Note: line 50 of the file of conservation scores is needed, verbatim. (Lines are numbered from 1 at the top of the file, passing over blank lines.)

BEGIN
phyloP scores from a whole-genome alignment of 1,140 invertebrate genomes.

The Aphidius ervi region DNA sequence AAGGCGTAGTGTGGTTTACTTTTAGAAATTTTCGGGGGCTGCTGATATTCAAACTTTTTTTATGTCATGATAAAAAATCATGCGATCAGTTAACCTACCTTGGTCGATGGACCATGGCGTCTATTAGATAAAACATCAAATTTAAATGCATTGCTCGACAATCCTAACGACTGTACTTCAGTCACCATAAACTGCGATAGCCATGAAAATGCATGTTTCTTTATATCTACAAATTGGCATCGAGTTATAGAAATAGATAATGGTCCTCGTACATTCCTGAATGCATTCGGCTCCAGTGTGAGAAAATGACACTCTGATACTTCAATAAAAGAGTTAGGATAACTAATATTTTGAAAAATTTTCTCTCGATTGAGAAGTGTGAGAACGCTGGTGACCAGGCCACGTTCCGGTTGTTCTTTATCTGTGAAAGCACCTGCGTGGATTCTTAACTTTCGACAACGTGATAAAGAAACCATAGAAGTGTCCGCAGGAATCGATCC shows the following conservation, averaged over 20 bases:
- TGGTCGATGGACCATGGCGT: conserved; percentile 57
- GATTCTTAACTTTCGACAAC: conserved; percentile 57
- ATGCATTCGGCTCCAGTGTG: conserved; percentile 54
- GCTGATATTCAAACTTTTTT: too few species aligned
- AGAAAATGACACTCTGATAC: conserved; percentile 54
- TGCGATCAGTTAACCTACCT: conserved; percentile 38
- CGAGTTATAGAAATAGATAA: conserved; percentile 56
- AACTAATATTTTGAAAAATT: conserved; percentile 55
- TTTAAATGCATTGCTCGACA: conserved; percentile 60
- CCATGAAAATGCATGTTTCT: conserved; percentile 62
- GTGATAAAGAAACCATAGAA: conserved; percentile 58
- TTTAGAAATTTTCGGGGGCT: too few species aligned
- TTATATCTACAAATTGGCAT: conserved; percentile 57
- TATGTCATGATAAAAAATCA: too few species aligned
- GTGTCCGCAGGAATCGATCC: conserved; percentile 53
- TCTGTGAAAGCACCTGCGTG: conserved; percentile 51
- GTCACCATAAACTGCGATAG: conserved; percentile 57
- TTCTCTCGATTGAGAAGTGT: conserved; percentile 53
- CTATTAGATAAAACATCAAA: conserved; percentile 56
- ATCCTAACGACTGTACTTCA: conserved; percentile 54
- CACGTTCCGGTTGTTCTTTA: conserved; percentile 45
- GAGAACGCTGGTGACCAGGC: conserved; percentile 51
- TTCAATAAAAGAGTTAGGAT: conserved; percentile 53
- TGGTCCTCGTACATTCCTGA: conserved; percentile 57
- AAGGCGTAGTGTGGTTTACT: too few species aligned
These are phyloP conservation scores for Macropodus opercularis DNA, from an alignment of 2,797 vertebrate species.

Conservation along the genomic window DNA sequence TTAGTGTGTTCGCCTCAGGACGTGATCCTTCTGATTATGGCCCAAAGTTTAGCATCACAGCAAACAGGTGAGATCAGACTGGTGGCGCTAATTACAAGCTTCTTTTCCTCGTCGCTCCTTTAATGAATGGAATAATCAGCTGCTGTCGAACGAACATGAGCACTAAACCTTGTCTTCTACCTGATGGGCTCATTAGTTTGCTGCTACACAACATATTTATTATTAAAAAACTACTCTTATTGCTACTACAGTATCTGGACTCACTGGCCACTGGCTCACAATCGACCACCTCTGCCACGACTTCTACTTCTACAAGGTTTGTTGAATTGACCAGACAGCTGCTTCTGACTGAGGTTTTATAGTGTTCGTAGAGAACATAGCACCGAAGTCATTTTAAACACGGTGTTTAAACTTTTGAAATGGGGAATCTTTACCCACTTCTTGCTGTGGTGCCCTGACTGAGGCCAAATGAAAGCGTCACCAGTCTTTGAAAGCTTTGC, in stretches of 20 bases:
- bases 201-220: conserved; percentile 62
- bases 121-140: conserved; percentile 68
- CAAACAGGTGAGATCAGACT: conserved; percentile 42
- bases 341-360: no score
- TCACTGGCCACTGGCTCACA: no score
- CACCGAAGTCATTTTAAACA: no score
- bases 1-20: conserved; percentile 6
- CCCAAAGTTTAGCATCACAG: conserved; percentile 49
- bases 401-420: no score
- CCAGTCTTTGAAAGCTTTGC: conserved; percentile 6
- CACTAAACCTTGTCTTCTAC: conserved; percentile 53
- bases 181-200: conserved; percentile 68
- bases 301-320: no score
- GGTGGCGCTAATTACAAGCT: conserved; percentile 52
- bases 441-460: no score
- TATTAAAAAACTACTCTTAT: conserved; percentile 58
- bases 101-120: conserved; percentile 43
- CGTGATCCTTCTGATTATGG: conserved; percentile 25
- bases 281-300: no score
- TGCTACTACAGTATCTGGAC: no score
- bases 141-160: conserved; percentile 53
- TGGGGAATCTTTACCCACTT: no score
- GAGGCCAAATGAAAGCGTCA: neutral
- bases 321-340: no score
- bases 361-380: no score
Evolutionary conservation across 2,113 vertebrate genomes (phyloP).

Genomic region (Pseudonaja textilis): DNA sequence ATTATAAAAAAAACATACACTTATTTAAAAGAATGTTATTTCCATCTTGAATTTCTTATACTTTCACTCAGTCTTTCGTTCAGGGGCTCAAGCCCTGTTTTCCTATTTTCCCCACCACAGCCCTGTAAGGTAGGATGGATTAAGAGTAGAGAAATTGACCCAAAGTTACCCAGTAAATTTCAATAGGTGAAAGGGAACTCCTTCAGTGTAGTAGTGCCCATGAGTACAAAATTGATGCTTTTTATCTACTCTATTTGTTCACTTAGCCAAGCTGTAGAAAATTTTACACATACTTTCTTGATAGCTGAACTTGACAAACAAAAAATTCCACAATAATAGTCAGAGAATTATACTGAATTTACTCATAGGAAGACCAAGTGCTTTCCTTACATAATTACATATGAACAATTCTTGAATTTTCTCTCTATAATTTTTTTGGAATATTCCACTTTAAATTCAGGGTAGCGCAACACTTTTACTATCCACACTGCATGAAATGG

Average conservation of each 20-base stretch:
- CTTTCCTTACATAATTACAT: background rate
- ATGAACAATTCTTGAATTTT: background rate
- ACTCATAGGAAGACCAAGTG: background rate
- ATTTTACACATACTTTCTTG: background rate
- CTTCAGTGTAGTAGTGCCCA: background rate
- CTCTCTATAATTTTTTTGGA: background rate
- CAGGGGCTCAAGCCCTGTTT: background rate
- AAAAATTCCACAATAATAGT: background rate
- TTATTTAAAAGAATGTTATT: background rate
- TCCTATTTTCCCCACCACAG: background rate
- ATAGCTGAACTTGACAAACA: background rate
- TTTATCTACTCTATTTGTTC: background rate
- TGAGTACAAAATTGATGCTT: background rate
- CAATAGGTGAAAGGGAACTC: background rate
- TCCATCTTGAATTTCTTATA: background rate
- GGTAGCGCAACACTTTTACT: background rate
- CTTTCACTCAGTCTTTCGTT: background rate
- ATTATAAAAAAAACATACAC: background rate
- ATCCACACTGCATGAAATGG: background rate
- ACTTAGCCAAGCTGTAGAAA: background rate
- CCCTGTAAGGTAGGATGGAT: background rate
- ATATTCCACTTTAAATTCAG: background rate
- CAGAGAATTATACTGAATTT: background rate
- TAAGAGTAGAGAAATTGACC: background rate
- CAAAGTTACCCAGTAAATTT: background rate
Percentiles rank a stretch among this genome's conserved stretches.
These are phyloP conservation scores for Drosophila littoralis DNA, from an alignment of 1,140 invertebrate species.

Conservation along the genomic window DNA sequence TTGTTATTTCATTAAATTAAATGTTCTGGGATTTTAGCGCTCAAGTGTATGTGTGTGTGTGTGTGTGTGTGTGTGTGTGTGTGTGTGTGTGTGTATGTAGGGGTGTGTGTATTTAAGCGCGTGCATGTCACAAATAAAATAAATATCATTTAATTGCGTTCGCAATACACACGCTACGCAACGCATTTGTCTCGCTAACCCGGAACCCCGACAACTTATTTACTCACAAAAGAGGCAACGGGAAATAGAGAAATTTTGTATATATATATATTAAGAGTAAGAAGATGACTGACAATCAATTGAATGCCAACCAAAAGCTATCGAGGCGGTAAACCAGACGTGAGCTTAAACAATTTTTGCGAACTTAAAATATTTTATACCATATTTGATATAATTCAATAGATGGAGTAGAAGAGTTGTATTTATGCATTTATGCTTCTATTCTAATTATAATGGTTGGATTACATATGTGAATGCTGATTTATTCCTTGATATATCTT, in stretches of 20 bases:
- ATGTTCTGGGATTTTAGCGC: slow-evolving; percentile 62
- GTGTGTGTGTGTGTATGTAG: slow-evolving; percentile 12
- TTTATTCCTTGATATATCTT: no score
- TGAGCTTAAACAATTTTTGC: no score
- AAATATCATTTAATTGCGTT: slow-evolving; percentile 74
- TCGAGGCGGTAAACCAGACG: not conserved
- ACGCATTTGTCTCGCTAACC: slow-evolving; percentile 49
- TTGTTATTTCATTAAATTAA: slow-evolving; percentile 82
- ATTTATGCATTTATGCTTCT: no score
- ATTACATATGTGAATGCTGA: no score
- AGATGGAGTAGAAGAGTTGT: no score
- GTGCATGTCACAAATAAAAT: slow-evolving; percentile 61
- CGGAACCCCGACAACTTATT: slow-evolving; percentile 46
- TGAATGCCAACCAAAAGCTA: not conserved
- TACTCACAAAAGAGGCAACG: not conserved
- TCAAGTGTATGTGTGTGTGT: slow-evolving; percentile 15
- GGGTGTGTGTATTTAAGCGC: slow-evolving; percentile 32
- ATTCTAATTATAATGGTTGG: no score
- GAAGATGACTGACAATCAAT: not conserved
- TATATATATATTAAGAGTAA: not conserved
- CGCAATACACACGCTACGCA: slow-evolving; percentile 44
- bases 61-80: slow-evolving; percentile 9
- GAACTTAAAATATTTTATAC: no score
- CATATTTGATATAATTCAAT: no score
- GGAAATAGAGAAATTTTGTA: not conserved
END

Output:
- bases 141-160: conserved; percentile 53